Walmart and Amazon efficiently exploit returns to scale associated with purchases, logistics, and delivery. It does not mean that they are necessary monopolies, but it is no surprise that large firms emerge in this industry. Walmart took over thanks to intense cost-cutting; Amazon has been disruptive because its internet model further delivered customer convenience. This is a good illustration that industries must be analyzed from a dynamic perspective, and not only a static one. Again, the key is the ease of entry by an entrant who creates value for the consumer.
So, then, what are the potential barriers to entry?
Entry usually concerns a niche segment. Recall that Amazon began as online bookstore and Google as a mere search engine. Later, platforms may build a complete product line and expend to compete head to head with dominant platforms. But the initial niche entry may be hindered by the incumbent using technological or marketing tie-ins, like exhibiting a preference for its own services, or loyalty rebates, or else preying on the entrant. Entry is also made more difficult by the impossibility of user “multi-homing.” Switching to a new social network is easier if the user can easily port his or her content from one network to another. Entry into ride-hailing services is easier if the incumbent platform does not require exclusivity.
Do you think tech monopolies cause more harm than good? Who pays the price for any harm they cause? It seems like, unlike monopolies in the past, tech consumers face low or zero prices. Does that change how we think about or define monopoly power?
Yes, on the whole consumers tend to get a good deal, because we use wonderful services—like Google’s search engine, Gmail, YouTube, and Waze—for free. To be certain, we are not paid for the valuable data we provide to the platforms, as for example Eric Posner and Glen Weyl remind us in their recent book Radical Markets. But on the whole, our living standards have substantially improved thanks to the digital revolution. However, we should remember that these are two-sided markets. For example, on the other are advertisers, who pay very large amounts for the ability to target their offers to customers. So just looking at the consumer side is an incomplete analysis.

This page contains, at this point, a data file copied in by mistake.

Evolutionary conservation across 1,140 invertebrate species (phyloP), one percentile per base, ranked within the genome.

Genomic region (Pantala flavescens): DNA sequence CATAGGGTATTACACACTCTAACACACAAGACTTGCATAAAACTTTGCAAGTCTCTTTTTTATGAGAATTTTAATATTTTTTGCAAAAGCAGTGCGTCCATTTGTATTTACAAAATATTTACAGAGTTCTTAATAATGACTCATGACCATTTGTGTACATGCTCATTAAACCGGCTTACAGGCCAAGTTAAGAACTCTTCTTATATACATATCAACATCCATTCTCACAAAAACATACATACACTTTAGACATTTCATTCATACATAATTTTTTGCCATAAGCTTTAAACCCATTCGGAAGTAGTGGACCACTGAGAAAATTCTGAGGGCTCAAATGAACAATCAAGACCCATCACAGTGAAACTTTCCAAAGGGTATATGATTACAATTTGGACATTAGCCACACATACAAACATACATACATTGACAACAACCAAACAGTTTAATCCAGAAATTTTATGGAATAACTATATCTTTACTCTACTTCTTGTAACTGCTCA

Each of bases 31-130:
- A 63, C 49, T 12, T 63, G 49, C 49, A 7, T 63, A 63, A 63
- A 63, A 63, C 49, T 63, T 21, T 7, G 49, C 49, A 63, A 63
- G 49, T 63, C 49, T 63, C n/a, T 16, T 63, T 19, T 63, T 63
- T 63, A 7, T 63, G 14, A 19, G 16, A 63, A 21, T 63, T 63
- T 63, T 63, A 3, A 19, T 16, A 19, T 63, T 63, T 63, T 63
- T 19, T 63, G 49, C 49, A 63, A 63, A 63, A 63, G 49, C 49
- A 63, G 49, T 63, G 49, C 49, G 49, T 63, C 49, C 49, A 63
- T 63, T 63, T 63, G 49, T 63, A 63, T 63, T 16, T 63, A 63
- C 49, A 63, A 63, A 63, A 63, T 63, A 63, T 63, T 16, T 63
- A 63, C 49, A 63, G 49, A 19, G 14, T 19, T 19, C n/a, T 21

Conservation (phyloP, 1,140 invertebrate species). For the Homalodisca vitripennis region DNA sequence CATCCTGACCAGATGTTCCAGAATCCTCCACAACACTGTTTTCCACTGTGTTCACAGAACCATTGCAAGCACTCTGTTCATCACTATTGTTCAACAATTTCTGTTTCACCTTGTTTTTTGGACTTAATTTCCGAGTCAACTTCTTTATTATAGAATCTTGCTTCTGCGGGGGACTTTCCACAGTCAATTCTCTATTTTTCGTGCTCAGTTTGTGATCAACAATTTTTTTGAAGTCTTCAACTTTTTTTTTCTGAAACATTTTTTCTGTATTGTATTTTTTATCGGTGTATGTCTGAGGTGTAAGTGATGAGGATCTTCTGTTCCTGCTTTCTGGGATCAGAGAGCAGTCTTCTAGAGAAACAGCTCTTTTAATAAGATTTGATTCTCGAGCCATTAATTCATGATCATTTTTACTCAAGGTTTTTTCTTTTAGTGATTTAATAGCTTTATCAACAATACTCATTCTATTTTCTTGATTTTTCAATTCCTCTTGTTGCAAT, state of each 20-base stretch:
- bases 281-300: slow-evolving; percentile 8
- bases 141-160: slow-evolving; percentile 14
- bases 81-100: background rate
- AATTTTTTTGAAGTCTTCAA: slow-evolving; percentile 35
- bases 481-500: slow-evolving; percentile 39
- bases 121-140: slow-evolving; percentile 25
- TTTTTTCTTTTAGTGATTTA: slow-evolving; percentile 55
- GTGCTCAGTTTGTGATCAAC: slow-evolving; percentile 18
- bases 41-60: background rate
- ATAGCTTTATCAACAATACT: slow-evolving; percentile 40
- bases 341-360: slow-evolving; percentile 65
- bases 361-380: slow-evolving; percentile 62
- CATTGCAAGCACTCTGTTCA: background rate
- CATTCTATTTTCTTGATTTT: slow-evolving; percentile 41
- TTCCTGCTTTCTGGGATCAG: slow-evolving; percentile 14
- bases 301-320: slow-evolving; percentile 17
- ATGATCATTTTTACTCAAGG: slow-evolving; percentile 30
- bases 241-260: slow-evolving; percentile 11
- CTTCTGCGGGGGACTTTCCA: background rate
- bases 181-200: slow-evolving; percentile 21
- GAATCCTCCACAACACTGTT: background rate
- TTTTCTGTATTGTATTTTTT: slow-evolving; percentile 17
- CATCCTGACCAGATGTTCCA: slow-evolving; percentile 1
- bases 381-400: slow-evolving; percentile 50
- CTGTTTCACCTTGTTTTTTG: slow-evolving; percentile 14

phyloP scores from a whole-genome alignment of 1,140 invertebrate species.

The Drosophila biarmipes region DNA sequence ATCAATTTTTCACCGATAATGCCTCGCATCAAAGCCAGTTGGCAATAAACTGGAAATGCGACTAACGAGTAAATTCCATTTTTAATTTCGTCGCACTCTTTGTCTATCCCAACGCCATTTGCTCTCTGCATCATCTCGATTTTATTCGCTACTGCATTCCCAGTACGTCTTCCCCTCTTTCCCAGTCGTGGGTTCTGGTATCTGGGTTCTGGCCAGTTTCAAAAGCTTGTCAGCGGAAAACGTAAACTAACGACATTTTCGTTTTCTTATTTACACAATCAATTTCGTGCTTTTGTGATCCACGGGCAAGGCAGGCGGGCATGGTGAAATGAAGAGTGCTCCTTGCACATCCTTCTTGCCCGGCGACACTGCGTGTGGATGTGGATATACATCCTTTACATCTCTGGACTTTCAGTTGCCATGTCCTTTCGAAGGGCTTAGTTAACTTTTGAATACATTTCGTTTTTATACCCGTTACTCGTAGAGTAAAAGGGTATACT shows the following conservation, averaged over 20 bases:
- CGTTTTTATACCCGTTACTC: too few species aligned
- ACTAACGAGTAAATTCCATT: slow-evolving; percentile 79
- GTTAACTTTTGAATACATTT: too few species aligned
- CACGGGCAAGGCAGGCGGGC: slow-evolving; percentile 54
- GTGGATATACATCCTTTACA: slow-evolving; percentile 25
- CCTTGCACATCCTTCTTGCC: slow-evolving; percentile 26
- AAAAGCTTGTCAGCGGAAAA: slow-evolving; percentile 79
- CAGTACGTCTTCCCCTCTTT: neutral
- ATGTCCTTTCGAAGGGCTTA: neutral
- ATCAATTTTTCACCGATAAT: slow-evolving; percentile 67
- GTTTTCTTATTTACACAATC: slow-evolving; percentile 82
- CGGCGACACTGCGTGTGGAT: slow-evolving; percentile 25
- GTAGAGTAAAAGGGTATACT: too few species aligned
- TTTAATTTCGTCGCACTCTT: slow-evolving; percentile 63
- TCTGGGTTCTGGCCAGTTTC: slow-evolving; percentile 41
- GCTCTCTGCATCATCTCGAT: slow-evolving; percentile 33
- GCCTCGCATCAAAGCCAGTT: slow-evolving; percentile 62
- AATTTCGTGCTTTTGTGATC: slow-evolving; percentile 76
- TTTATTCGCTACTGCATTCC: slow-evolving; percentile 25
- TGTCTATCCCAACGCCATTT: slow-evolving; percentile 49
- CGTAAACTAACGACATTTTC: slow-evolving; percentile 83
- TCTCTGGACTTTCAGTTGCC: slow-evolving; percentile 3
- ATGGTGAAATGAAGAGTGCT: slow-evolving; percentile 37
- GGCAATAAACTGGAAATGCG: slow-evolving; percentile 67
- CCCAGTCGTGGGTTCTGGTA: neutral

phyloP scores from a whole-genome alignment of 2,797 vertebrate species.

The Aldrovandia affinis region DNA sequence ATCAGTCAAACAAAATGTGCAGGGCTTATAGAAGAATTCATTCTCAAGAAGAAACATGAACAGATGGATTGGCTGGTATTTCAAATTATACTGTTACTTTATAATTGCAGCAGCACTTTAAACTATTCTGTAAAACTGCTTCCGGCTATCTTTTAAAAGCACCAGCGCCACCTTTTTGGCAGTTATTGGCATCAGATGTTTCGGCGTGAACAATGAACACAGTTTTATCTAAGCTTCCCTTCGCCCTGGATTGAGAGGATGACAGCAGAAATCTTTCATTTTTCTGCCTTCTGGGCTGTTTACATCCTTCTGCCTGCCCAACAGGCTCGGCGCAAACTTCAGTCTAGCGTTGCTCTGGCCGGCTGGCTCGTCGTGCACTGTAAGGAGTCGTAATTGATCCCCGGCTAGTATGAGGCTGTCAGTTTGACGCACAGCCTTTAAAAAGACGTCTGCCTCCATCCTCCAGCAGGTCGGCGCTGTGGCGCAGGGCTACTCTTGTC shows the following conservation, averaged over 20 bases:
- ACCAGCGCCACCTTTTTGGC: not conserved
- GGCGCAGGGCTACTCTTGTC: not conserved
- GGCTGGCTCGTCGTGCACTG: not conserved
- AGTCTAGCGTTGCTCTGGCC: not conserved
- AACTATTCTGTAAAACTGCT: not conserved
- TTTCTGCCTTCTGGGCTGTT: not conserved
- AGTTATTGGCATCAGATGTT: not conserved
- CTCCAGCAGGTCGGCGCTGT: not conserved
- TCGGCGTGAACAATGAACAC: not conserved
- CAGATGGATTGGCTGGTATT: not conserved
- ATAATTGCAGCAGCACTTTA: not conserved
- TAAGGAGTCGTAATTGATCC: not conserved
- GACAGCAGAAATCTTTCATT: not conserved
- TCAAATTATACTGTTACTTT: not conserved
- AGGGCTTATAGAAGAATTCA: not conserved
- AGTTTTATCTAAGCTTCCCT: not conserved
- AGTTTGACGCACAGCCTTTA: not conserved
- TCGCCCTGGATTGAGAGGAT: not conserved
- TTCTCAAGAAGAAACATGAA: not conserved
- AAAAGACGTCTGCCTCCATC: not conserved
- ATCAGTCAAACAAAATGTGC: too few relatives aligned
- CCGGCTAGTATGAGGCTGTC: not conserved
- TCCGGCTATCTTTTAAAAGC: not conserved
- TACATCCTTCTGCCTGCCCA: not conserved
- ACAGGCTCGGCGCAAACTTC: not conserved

Does market power justify regulation? If so, can a traditional approach to regulation offer a solution?
Old-style regulation has a hard time finding its footing. Consider first public utility regulation, which for a century dominated the regulation of electricity, telecoms, and railroad companies. Such regulation tries to regulate profit in industries characterized by natural monopoly conditions.
For example, cost-of-service regulation looks at realized cost and sets prices so as to enable the firm to recoup its cost. It is very hard to implement in tech industries, despite the fact that they are high-fixed-cost industries like utilities (indeed, with a vengeance, since the marginal cost of supplying services to the end user is often nil). To enable cost recovery, one must estimate and factor in the estimated low and, more importantly, unobserved probability of success. Because most platforms fail, a non-negligible profit is needed to recoup costs, but one has little information about how much is needed. A good analogy is here provided by the case of drugs: also a high fixed cost, low probability of success, low marginal cost activity.
This difficulty is compounded by measurement issues. On the one hand, there are many potential future dominant firms, and regulators cannot monitor their expenditures at the start-up stage. The second measurement issue is on the revenue side, associated with the international nature of the platforms’ activity. Platforms already choose the location of their intangibles—patents, data, and so on—to minimize taxes. They could do so to derail utility-style regulation as well. Overall, public utility regulation does not seem an option.
What about just breaking up the tech giants?
There is nothing wrong per se about breaking them up. But breaking up firms only for the sake of reducing their power may fail to accomplish our goals. For example, breaking up Facebook into five Facebooks would do little to address privacy concerns.